I’m looking for some help / suggestions about the easiest way to convert the elevations for points collected using a Reach RS+ to ground levels above ordnance datum (in the UK). I understand that the elevations from the Reach use a global geoid system and have looked into various web based converters to approximate ground levels to AOD in the UK (London specifically) however I can’t seem to find one that gives the elevations that I expect based on a topographic survey that I have had completed for this site by a surveying company.
Can anyone help me with this, I saw that someone suggested creating a raster layer for the geoid in QGIS but I’m not sure on the specifics of creating such a layer.
Any help / advice is appreciated, thanks
You might want to verify what horizontal and vertical datum was used by the surveying firm as well as any surrounding passive control marks. Here in the USA, many Surveyors state this on their final product and also show physical ties to passive marks. Once you have determined that, then you could tie into their survey project site.
Do you mean geoid or ellipsoid? Big difference. If you setup your project in Reachview 3 using default vertical datum, then the output is ellipsoidal, not orthometric (geoidal).
If you setup your project with a different vertical datum, then Reachview should output something based on local geoids that need to be downloaded (by the app).
Thanks for replying @Gabriel_C, i was using the old reachview app, I didn’t even know there were newer versions that allow you to specify coordinate systems, thanks for letting me know.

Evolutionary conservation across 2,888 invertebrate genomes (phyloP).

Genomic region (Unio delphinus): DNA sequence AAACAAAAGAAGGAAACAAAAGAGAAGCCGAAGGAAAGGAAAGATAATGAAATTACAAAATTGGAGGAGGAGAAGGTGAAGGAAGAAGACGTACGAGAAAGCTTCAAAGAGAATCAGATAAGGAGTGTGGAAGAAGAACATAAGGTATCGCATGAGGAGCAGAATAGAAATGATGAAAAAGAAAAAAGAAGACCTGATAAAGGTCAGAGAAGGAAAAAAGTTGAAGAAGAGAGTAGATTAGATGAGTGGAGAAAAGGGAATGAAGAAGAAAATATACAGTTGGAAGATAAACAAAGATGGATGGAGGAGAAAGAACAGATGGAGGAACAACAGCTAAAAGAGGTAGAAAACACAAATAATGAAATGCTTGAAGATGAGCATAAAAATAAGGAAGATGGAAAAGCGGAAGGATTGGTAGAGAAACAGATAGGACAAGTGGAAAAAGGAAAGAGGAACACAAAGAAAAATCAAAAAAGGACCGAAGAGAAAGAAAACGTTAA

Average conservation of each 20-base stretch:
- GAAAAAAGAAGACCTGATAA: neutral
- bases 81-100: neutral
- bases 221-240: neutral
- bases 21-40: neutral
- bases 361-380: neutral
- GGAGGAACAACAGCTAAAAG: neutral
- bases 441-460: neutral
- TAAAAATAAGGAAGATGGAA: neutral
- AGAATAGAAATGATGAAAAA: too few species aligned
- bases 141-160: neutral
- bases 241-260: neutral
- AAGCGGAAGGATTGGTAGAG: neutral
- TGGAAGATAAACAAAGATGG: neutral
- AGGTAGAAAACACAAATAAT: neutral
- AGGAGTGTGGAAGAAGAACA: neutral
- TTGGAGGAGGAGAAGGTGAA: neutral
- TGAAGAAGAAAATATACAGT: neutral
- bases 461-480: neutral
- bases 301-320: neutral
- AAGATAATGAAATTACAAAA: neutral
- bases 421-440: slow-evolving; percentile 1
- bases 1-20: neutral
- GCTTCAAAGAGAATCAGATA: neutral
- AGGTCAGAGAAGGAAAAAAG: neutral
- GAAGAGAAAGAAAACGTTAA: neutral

I have imported my points from the old reachview app into a project with the ODN height vertical datum for the UK and now when I export the CSV I have columns for ellipsoidal height and elevation both of which are drastically different to the levels from the topo survey, do I need to use ellipsoidal height that I have now to correct the elevation?
I will take the unit with me tomorrow and try using the ReachView 3 app with the ODN height to see if I can survey points close to what they should be as presented on a topographic survey.
Glad to help. Bear in mind that if you’re getting a correction from another base, you need to make sure the base broadcasts its position in the correct vertical datum. So that piece of information is critical.
If on the other hand, you’re using the RS+ by itself for long observations with post processing, then you might find that your vertical accuracy will not be very good. There’s no solution to that as the RS+ is a single frequency receiver.
I just wanted to add that you can check the coordinate systems and vertical datums that ReachView 3 supports for the United Kingdom in our guide.
L1 only receivers can provide the same accuracy as any GNSS multi frequency receivers. In fact, in clear open sky conditions, they are great receivers. We still have two of Trimble’s 4600 LS single frequency receivers. They have high quality L1 carrier phase and C/A code and were great for static, fast-static (short occupation times with local base) and kinematic surveying.
The only downside to L1 only receivers is occupation time (for geodetic quality) and multi-path. We use to establish high accuracy control networks on large construction sites with our Trimble 4600 LS’s. We would set one or two as bases and use one as a rover. Using the fast-static method for these receivers in clear open sky’s (no multi-path), we obtained <1 cm accuracies in both the horizontal and vertical components after PP using TGO (Trimble Geomatics Office). Occupation times were generally 5 minutes/point and observed in optimum low PDOP conditions. You had to plan your surveys beforehand based on predicted orbits and satellite availability. Using two bases, you had a closed loop on every observed point. Loop closure accuracies were generally 1:500 000 or greater.
Keep in mind this was in the late 90’s. GPS only and Trimble ruled the industry.
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